Age of treatment plants, water temperature and other factors have an impact

The study does not provide a direct answer as to why the extent of antibiotic resistance increased in one plant and decreased in the others. The development of resistance may be influenced by a number of factors: the age and size of the treatment plant, the techniques used, the temperature of the wastewater, the amount of antibiotic residue in the water, and the interaction between the bacteria and various types of protozoa found in the water.

“In this study, 11 of the 12 wastewater treatment plants under investigation mitigated the resistance problem, which seems to indicate that modern plants work well in this regard,” Marko Virta says.

“At the same time, an older plant or otherwise deficient purification process may end up increasing antibiotic resistance in the environment. We need more research findings from countries with high antibiotic consumption and less developed wastewater treatment practices.”

Virta’s research group is currently initiating new projects in Asia and West Africa.

Irrigation spreads resistance into food

Assessing the risk associated with antibiotic resistance found in wastewater is difficult, as so far researchers and authorities have an incomplete picture of the number of antibiotic resistance genes potentially causing a clear danger to human health.

At their worst, disease-causing bacteria resistant to antibiotics could be transported in the purified wastewater into the environment and to the irrigation water used in agriculture. Further down the line, they could find their way back to humans in their food.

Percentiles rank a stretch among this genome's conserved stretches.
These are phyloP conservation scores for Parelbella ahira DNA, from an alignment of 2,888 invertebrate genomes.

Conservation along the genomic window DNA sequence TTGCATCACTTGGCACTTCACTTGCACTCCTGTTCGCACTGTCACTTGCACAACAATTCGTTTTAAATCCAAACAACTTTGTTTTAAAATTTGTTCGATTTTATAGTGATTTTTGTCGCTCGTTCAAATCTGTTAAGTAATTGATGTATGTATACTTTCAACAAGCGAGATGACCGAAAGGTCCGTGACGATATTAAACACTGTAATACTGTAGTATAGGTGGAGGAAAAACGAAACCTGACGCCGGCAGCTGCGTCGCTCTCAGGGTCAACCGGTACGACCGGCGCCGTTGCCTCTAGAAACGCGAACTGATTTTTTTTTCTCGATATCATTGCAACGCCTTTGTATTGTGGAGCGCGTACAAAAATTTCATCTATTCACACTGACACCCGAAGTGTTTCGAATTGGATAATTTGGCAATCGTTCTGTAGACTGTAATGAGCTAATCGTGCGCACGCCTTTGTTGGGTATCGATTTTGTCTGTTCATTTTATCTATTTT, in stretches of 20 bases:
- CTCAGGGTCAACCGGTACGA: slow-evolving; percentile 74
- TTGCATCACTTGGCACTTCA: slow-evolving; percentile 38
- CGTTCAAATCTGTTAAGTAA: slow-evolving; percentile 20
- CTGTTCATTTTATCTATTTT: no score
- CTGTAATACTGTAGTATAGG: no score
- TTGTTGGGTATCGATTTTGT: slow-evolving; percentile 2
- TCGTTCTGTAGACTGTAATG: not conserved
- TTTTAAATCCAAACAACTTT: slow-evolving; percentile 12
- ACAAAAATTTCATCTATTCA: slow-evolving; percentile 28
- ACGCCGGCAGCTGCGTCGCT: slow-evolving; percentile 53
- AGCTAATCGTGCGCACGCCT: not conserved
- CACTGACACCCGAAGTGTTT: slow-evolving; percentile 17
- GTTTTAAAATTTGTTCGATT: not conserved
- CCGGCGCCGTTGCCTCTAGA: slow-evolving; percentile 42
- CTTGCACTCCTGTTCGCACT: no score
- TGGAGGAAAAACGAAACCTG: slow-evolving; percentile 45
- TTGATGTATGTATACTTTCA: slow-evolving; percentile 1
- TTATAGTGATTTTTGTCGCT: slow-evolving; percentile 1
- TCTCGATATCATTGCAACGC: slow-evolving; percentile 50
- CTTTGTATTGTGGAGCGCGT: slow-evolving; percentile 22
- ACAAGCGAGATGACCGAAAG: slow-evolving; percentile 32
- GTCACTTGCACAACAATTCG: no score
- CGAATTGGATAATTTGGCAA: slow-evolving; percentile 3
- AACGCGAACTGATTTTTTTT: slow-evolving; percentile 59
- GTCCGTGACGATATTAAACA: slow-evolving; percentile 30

This problem might particularly impact countries suffering from a lack of potable water since they are more prone to using purified wastewater for irrigation. In Finland, Norway and other northern countries with ample water resources the use of wastewater in irrigation is not necessary.

​​​​​​Original study:

Science Advances: “Antibiotic resistance in European wastewater treatment plants mirrors the pattern of clinical antibiotic resistance prevalence

Marko Virta leads the Molecular Environmental Biosciences – An­ti­bi­otic res­ist­ance and mi­cro­bial communities of hu­man im­pacted and ex­treme en­vir­on­ments research group. He is affiliated with Helsinki Institute of Sustainability Science (HELSUS).

Antibiotic resistance develops in genes

When bacteria develop resistance to antibiotics, the antibiotics are no longer able to cure infections or diseases. In fact, the rise in the number of bacteria resistant to antibiotics is among the most serious threats to human health.

There are two ways for bacteria to become resistant to antibiotics.

First, they can develop gene mutations which help them resist antibiotics.

Secondly, they can gain a gene that provides them with resistance from other bacteria.

Antibiotic resistance genes are genes that make the bacteria carrying them resistant to a certain antibiotic. Individual bacteria can carry several resistance genes, making them able to resist several antibiotics.

Resistance in wastewater plants

Wastewater treatment plants have been feared to increase antibiotic resistance through three mechanisms.

First of all, bacteria mixing together in water processed at treatment plants may provide bacteria carrying resistance genes with the opportunity to transfer their resistance to bacteria that do not yet have this resistance.

On the other hand, antibiotic itself ends up in wastewater as residue in human urine and faeces. These residues may kill non-resistant bacteria in the water at treatment plants, leaving behind only the bacteria that are resistant to antibiotics.

Furthermore, the antibiotic residues in the water could also spur non-resistant bacteria to evolve and mutate their genes to gain resistance to the antibiotic they’ve been exposed to.